The historic Christian Street YMCA in South Philadelphia gives young people such as Malik Tappe the opportunity to be a leader in his community.
Tappe, 22, was born and raised just a few blocks from the center. He first came to the center’s daycare at the age of 4 and then began attending the after-school programs.
“We didn’t have the sports classes that we have now,” he said. “As I got older Ms. Stevenson came and there were a lot of changes. They added a lot more sports classes.”
Michele Stevenson, Executive Director, has been with the Christian Street YMCA for the past nine years and is pleased with the development of the programs. Stevenson has seen a lot of the members grow up and develop into young adults.
“I think the biggest excitement for me this year, was when we were able to hire a couple of young people who actually hung out at this Y,” Stevenson said. “One of those people is Malik and he is fantastic.”
Tappe is the instructor of a class called “Children Bittie Sampler.”
The class is geared toward children, who enter as young as 2 years. They are exposed to different sports such as soccer, baseball and basketball and are given the opportunity to learn how to play each sport.
The child can then pick which sport piques their interest the most and focus on that particular sport.
The class is meant to expose children to different opportunities and give them the chance to develop their skills.
Monique Smaller-Brush, mother of a five-year-old, is happy with the class and feels her son has more energy and excitement than before.
“My father-in-law used to always talk about this Y, this was always a big draw,” she said. “It’s a great program, they do everything here.”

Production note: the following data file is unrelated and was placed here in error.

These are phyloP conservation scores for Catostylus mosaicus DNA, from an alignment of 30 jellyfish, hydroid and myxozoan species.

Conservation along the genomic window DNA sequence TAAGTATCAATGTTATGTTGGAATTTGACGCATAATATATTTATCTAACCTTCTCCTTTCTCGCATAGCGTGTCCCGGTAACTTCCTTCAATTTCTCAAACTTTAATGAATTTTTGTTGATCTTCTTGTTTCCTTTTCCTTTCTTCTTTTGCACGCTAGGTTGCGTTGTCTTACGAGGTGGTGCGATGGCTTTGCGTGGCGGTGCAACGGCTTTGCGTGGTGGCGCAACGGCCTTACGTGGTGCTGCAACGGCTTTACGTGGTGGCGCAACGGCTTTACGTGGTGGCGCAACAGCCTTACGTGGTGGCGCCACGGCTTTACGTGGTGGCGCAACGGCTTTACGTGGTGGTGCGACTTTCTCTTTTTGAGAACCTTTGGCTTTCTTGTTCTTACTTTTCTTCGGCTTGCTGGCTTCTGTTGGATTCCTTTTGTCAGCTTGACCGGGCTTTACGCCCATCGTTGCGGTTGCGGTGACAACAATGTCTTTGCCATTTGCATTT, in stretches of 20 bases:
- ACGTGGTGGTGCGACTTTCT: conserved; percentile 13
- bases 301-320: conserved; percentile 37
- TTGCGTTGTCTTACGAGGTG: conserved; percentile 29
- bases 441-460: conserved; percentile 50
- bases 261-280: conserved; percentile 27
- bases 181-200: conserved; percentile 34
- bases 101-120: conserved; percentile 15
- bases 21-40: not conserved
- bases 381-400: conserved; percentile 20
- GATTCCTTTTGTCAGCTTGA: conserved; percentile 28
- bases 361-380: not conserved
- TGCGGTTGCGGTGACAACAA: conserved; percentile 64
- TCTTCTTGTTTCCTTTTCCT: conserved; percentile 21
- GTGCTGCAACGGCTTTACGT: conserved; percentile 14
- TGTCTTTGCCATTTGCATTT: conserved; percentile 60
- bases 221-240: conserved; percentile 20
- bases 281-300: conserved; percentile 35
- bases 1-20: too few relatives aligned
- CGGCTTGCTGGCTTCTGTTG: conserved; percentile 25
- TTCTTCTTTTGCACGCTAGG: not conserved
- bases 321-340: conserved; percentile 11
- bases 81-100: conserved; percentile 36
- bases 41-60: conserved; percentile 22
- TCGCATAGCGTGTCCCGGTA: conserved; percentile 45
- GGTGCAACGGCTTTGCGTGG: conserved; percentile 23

Smaller-Brush’s son is learning each sport and has yet to decide which one he likes the most. In the meantime, she finds it is a great way to keep her son active.
Tappe enjoys teaching the class and has realized his mentoring role extends outside of the center.
“A lot of the kids live in my neighborhood, so even when I’m not here, I have to watch what I say and watch what I do,” he said “I try to make sure I stay positive and give them a big figure to look up to.”
The Christian Street Y was the first African-American YMCA in the U.S to be contained in its own building. It was built in 1914 and the staff works to uphold its history.
Kellen White, Youth Director, expressed the sports programs are just as important as the educational offerings.
White works closely with parents and finds the sports programs also provide an important skill that both the kids and their parents can appreciate.
“The one thing I learned is that even if you don’t play sports, you are going to be on a team at some point in whatever you do,” she said. “The parents really appreciate it.”
Tappe enjoys the mentoring aspect of his class and has decided to attend school to study early childhood education. He is grateful for the opportunity to mentor and for being active in the YMCA.
“Without the YMCA I don’t know where I would have ended up, I have so many friends that ended up in so many negative directions,” he said. “The YMCA kept me grounded and focused on my schoolwork.”